Zoom Lays Off 1,300 Workers, Reducing Headcount by 15%

The company joins Microsoft, Google, and a slew of other tech companies that have also axed thousands of staff members.

Zoom has announced plans to lay off a significant portion of its workforce, with 1,300 staff members scheduled to be relieved of their duties.

The move means the video conferencing provider becomes the latest tech giant to make layoffs this year, joining Google and Microsoft in significantly reducing the sizes of their respective workforces.

Like many major tech companies, Zoom's growth has stagnated since national lockdowns decreased in frequency across the globe and remote workers have been allowed to return to their offices.

Zoom Employees Depart

The 1,300 workers being laid off by Zoom, which is now worth $24 billion, amounts to roughly 15% of the company’s payroll.

The company is axing a much higher percentage of its overall workforce than other big tech companies have – Google  let around 6% of its staff go, while Microsoft made 5% of its employees redundant. It should be noted though that in both these cases, the number of employees affected was much larger than Zoom's layoffs.

“We work tirelessly and made Zoom better for our customers and users. But we also made mistakes,” CEO Eric Yuan explained in a recent statement. “We didn’t take as much time as we should have to thoroughly analyze our teams or assess if we were growing sustainably.”

The statement also detailed that departing Zoom employees will receive up to 16 weeks’ salary and healthcare coverage, payment of earned FY23 performance-based bonuses, and outplacement services including 1:1 coaching, networking groups, and workshops.

Zoom Goes From Exponential Growth to Stagnation

Zoom’s user base grew exponentially during the pandemic, as did its staff team. Between July 2019 and October 2022, the number of employees on Zoom’s books grew by 275% to a total of 8,422 workers.

However, like the other tech companies that benefitted from the unique economic and social conditions created by lockdowns, such as Amazon, Zoom’s growth has slowed as the world has gotten itself back up to speed.

Zoom may be feeling the pinch more than other tech companies due to the nature of its flagship video conferencing product, however, which was a core essential during the era of fully remote work, but is now not quite as crucial to the overall function of thousands of businesses, many of which are also struggling.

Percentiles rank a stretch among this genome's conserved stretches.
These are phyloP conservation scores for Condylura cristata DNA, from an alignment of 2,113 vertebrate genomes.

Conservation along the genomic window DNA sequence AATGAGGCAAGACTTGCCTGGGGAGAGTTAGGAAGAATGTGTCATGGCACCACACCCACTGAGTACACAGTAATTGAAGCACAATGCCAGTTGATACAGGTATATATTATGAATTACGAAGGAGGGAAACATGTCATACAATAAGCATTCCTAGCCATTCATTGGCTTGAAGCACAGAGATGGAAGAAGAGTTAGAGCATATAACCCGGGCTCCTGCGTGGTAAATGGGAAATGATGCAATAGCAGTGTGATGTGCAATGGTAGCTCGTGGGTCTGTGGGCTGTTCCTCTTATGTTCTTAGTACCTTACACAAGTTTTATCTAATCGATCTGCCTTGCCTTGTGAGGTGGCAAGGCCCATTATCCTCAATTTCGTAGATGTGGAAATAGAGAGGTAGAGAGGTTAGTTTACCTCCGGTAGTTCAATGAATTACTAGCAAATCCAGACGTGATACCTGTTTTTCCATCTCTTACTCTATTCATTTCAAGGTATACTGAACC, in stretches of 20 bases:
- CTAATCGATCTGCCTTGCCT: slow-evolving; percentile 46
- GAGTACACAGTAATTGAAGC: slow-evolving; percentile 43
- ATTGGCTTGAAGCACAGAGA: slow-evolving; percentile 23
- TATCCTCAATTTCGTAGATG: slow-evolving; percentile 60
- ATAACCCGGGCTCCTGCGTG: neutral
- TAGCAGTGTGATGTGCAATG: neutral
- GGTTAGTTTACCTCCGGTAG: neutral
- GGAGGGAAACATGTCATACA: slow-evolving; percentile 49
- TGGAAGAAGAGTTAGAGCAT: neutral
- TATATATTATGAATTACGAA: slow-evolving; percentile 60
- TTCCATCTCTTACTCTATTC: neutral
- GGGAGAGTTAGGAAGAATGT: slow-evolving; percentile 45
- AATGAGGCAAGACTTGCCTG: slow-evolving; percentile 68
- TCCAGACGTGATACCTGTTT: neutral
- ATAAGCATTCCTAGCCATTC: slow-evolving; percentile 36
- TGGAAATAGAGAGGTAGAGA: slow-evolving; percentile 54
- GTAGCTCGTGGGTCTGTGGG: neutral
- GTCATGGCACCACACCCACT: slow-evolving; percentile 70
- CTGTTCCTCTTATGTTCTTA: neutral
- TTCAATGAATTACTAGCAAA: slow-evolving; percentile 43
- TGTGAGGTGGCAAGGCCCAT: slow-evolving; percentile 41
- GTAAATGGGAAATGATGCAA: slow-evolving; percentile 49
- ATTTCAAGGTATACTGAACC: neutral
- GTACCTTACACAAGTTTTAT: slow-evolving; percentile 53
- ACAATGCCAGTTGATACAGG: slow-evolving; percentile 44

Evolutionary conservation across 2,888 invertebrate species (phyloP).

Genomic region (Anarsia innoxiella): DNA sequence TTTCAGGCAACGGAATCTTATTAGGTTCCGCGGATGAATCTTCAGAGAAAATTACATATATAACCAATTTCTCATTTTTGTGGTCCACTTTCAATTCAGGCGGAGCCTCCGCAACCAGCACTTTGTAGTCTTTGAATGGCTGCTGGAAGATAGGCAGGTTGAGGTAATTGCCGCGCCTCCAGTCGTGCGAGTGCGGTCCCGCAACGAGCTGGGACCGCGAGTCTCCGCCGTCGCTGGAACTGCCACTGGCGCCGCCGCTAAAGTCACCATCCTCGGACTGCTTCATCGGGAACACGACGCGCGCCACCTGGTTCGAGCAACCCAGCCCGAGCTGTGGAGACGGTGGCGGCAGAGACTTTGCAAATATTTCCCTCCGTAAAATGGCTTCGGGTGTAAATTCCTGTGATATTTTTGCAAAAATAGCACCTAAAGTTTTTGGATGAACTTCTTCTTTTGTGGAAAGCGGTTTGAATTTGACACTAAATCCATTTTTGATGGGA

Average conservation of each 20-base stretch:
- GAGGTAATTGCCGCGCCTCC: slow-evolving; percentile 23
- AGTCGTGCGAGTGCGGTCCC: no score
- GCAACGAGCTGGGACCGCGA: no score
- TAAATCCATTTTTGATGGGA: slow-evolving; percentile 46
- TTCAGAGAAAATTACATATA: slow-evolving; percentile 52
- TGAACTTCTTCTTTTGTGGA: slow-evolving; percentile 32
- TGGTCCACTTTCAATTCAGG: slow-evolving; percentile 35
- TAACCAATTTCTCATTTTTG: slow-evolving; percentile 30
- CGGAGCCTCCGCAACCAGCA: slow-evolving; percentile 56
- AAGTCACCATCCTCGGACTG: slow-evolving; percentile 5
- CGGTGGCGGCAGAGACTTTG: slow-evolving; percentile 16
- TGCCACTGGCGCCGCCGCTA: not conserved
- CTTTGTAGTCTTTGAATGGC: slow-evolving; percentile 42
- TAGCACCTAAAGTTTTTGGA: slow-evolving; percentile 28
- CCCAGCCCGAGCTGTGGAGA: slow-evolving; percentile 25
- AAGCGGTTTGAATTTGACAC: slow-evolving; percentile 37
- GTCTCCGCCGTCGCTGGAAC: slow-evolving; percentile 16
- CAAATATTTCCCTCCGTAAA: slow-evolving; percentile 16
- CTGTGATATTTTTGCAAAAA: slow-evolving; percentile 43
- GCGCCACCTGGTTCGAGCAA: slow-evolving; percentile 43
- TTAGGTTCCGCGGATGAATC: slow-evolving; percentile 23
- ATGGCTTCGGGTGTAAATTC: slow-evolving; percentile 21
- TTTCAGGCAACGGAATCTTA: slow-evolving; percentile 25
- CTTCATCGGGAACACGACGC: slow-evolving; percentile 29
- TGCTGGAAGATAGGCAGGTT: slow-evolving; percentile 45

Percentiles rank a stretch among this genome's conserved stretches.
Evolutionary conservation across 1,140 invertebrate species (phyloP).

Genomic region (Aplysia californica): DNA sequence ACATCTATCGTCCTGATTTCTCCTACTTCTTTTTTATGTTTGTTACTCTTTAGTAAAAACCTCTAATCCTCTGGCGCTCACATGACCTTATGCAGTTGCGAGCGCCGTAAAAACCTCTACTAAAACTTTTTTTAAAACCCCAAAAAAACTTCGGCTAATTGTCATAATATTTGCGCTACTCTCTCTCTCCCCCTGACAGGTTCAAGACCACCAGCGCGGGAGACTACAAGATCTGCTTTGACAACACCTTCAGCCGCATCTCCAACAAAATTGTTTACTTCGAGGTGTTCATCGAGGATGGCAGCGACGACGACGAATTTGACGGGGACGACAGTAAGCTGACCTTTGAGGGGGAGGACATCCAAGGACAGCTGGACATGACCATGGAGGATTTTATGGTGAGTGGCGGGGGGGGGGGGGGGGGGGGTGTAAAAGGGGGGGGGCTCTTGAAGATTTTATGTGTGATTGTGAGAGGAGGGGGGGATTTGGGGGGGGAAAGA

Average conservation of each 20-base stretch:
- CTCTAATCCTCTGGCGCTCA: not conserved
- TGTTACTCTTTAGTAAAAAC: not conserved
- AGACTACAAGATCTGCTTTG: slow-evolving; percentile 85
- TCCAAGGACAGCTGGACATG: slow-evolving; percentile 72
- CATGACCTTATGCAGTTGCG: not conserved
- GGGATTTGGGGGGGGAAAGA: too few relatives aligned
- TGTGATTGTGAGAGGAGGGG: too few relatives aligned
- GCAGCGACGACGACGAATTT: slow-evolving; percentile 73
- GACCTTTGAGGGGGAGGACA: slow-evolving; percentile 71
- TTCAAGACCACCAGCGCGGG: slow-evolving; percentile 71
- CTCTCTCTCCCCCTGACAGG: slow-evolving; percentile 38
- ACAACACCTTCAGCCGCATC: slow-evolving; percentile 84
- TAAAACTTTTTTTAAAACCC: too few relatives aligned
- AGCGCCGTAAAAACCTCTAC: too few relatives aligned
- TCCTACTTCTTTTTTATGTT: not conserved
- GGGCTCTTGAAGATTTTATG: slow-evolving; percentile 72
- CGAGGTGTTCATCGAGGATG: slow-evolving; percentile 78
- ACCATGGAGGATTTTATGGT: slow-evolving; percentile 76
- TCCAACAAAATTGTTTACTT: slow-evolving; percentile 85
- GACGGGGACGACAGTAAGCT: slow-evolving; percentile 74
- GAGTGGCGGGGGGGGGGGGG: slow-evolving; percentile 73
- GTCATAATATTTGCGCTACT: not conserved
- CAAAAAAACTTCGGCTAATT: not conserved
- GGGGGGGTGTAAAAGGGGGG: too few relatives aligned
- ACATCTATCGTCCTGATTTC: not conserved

The bleak economic state of play the company – as well as its customers – finds themselves in has forced Zoom to “take a hard – yet important – look inward to reset ourselves” CEO Eric S. Yuan admitted.

Zoom Not Alone in Layoffs

Although Zoom has laid off a particularly high percentage of staff, the video conferencing behemoth is not the only tech company to overreach during the pandemic and its immediate aftermath.

Companies across the board are having to downsize their operations and make strategic decisions about which projects to keep afloat and which ones they should let sink, and we're seeing more businesses deploy initiatives like voluntary separation to try and avoid making redundancies.

With the global economic situation looking like it might get worse before it gets better, it will be no surprise if we see even more businesses hamstrung by their finances and forced to reduce their headcount as a result.

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Written by:
Aaron Drapkin is a Lead Writer at Tech.co. He has been researching and writing about technology, politics, and society in print and online publications since graduating with a Philosophy degree from the University of Bristol five years ago. As a writer, Aaron takes a special interest in VPNs, cybersecurity, and project management software. He has been quoted in the Daily Mirror, Daily Express, The Daily Mail, Computer Weekly, Cybernews, and the Silicon Republic speaking on various privacy and cybersecurity issues, and has articles published in Wired, Vice, Metro, ProPrivacy, The Week, and Politics.co.uk covering a wide range of topics.
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